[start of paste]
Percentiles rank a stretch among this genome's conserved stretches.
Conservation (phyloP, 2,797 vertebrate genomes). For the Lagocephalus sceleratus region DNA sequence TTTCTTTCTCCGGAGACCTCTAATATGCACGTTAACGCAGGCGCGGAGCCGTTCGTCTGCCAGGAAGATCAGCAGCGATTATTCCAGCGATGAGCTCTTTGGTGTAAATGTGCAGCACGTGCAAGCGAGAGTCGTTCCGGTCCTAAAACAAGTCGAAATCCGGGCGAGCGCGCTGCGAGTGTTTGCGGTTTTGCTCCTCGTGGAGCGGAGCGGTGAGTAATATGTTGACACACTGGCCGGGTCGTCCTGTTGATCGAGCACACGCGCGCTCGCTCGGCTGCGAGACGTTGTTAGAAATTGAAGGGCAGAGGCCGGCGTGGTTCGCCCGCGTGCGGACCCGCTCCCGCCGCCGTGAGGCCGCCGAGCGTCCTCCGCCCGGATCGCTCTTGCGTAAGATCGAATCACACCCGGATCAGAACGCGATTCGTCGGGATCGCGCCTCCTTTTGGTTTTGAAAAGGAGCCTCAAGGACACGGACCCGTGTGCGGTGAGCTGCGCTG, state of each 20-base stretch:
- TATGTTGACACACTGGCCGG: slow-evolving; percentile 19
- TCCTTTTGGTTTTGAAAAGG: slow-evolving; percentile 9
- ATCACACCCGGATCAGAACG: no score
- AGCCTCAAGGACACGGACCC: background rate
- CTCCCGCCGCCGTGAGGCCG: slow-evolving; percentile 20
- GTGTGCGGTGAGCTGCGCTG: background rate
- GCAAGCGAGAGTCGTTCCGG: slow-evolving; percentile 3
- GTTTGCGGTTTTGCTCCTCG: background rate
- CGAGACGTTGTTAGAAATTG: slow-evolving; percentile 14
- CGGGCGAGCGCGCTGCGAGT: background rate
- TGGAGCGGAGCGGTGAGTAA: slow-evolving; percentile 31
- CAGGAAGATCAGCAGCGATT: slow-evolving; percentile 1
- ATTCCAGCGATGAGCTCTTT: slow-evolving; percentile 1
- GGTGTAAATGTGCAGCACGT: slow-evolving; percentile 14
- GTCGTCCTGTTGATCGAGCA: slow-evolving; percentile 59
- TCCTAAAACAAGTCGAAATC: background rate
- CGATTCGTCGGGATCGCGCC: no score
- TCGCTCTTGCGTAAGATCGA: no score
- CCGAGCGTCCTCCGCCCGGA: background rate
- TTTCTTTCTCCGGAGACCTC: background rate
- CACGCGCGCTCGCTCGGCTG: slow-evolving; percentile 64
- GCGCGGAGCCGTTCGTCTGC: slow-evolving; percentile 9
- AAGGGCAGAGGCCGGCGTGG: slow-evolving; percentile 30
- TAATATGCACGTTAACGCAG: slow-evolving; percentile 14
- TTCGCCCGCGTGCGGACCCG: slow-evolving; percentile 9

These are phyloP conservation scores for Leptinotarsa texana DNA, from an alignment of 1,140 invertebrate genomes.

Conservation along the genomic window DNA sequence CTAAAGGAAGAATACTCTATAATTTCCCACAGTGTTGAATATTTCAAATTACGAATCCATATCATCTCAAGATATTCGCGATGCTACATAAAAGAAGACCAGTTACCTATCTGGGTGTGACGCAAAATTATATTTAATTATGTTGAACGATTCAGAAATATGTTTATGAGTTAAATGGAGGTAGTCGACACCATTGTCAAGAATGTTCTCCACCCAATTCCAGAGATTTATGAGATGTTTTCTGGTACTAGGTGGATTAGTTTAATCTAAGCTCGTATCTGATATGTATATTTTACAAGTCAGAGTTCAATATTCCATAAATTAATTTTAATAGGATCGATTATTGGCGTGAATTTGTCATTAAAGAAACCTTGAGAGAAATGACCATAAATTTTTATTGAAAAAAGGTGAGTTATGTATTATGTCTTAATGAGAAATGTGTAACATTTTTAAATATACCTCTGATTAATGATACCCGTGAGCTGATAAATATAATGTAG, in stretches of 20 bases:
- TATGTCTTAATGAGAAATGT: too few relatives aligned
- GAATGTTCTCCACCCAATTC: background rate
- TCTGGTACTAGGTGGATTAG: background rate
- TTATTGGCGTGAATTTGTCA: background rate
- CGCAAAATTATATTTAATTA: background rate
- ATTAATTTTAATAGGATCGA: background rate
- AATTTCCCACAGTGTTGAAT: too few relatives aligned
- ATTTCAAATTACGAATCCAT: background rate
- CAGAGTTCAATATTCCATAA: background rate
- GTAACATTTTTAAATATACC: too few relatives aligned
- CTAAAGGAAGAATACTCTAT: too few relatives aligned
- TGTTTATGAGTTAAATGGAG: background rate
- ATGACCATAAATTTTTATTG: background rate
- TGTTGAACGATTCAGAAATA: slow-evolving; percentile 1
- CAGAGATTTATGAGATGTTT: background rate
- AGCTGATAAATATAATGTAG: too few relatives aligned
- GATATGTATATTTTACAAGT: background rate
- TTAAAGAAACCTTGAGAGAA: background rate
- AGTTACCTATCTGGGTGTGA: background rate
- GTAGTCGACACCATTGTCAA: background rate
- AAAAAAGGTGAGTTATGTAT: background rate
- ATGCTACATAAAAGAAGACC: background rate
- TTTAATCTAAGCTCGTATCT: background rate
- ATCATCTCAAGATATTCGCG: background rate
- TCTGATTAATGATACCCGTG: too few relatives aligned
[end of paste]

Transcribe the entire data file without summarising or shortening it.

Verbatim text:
Percentiles rank a stretch among this genome's conserved stretches.
Conservation (phyloP, 2,797 vertebrate genomes). For the Lagocephalus sceleratus region DNA sequence TTTCTTTCTCCGGAGACCTCTAATATGCACGTTAACGCAGGCGCGGAGCCGTTCGTCTGCCAGGAAGATCAGCAGCGATTATTCCAGCGATGAGCTCTTTGGTGTAAATGTGCAGCACGTGCAAGCGAGAGTCGTTCCGGTCCTAAAACAAGTCGAAATCCGGGCGAGCGCGCTGCGAGTGTTTGCGGTTTTGCTCCTCGTGGAGCGGAGCGGTGAGTAATATGTTGACACACTGGCCGGGTCGTCCTGTTGATCGAGCACACGCGCGCTCGCTCGGCTGCGAGACGTTGTTAGAAATTGAAGGGCAGAGGCCGGCGTGGTTCGCCCGCGTGCGGACCCGCTCCCGCCGCCGTGAGGCCGCCGAGCGTCCTCCGCCCGGATCGCTCTTGCGTAAGATCGAATCACACCCGGATCAGAACGCGATTCGTCGGGATCGCGCCTCCTTTTGGTTTTGAAAAGGAGCCTCAAGGACACGGACCCGTGTGCGGTGAGCTGCGCTG, state of each 20-base stretch:
- TATGTTGACACACTGGCCGG: slow-evolving; percentile 19
- TCCTTTTGGTTTTGAAAAGG: slow-evolving; percentile 9
- ATCACACCCGGATCAGAACG: no score
- AGCCTCAAGGACACGGACCC: background rate
- CTCCCGCCGCCGTGAGGCCG: slow-evolving; percentile 20
- GTGTGCGGTGAGCTGCGCTG: background rate
- GCAAGCGAGAGTCGTTCCGG: slow-evolving; percentile 3
- GTTTGCGGTTTTGCTCCTCG: background rate
- CGAGACGTTGTTAGAAATTG: slow-evolving; percentile 14
- CGGGCGAGCGCGCTGCGAGT: background rate
- TGGAGCGGAGCGGTGAGTAA: slow-evolving; percentile 31
- CAGGAAGATCAGCAGCGATT: slow-evolving; percentile 1
- ATTCCAGCGATGAGCTCTTT: slow-evolving; percentile 1
- GGTGTAAATGTGCAGCACGT: slow-evolving; percentile 14
- GTCGTCCTGTTGATCGAGCA: slow-evolving; percentile 59
- TCCTAAAACAAGTCGAAATC: background rate
- CGATTCGTCGGGATCGCGCC: no score
- TCGCTCTTGCGTAAGATCGA: no score
- CCGAGCGTCCTCCGCCCGGA: background rate
- TTTCTTTCTCCGGAGACCTC: background rate
- CACGCGCGCTCGCTCGGCTG: slow-evolving; percentile 64
- GCGCGGAGCCGTTCGTCTGC: slow-evolving; percentile 9
- AAGGGCAGAGGCCGGCGTGG: slow-evolving; percentile 30
- TAATATGCACGTTAACGCAG: slow-evolving; percentile 14
- TTCGCCCGCGTGCGGACCCG: slow-evolving; percentile 9

These are phyloP conservation scores for Leptinotarsa texana DNA, from an alignment of 1,140 invertebrate genomes.

Conservation along the genomic window DNA sequence CTAAAGGAAGAATACTCTATAATTTCCCACAGTGTTGAATATTTCAAATTACGAATCCATATCATCTCAAGATATTCGCGATGCTACATAAAAGAAGACCAGTTACCTATCTGGGTGTGACGCAAAATTATATTTAATTATGTTGAACGATTCAGAAATATGTTTATGAGTTAAATGGAGGTAGTCGACACCATTGTCAAGAATGTTCTCCACCCAATTCCAGAGATTTATGAGATGTTTTCTGGTACTAGGTGGATTAGTTTAATCTAAGCTCGTATCTGATATGTATATTTTACAAGTCAGAGTTCAATATTCCATAAATTAATTTTAATAGGATCGATTATTGGCGTGAATTTGTCATTAAAGAAACCTTGAGAGAAATGACCATAAATTTTTATTGAAAAAAGGTGAGTTATGTATTATGTCTTAATGAGAAATGTGTAACATTTTTAAATATACCTCTGATTAATGATACCCGTGAGCTGATAAATATAATGTAG, in stretches of 20 bases:
- TATGTCTTAATGAGAAATGT: too few relatives aligned
- GAATGTTCTCCACCCAATTC: background rate
- TCTGGTACTAGGTGGATTAG: background rate
- TTATTGGCGTGAATTTGTCA: background rate
- CGCAAAATTATATTTAATTA: background rate
- ATTAATTTTAATAGGATCGA: background rate
- AATTTCCCACAGTGTTGAAT: too few relatives aligned
- ATTTCAAATTACGAATCCAT: background rate
- CAGAGTTCAATATTCCATAA: background rate
- GTAACATTTTTAAATATACC: too few relatives aligned
- CTAAAGGAAGAATACTCTAT: too few relatives aligned
- TGTTTATGAGTTAAATGGAG: background rate
- ATGACCATAAATTTTTATTG: background rate
- TGTTGAACGATTCAGAAATA: slow-evolving; percentile 1
- CAGAGATTTATGAGATGTTT: background rate
- AGCTGATAAATATAATGTAG: too few relatives aligned
- GATATGTATATTTTACAAGT: background rate
- TTAAAGAAACCTTGAGAGAA: background rate
- AGTTACCTATCTGGGTGTGA: background rate
- GTAGTCGACACCATTGTCAA: background rate
- AAAAAAGGTGAGTTATGTAT: background rate
- ATGCTACATAAAAGAAGACC: background rate
- TTTAATCTAAGCTCGTATCT: background rate
- ATCATCTCAAGATATTCGCG: background rate
- TCTGATTAATGATACCCGTG: too few relatives aligned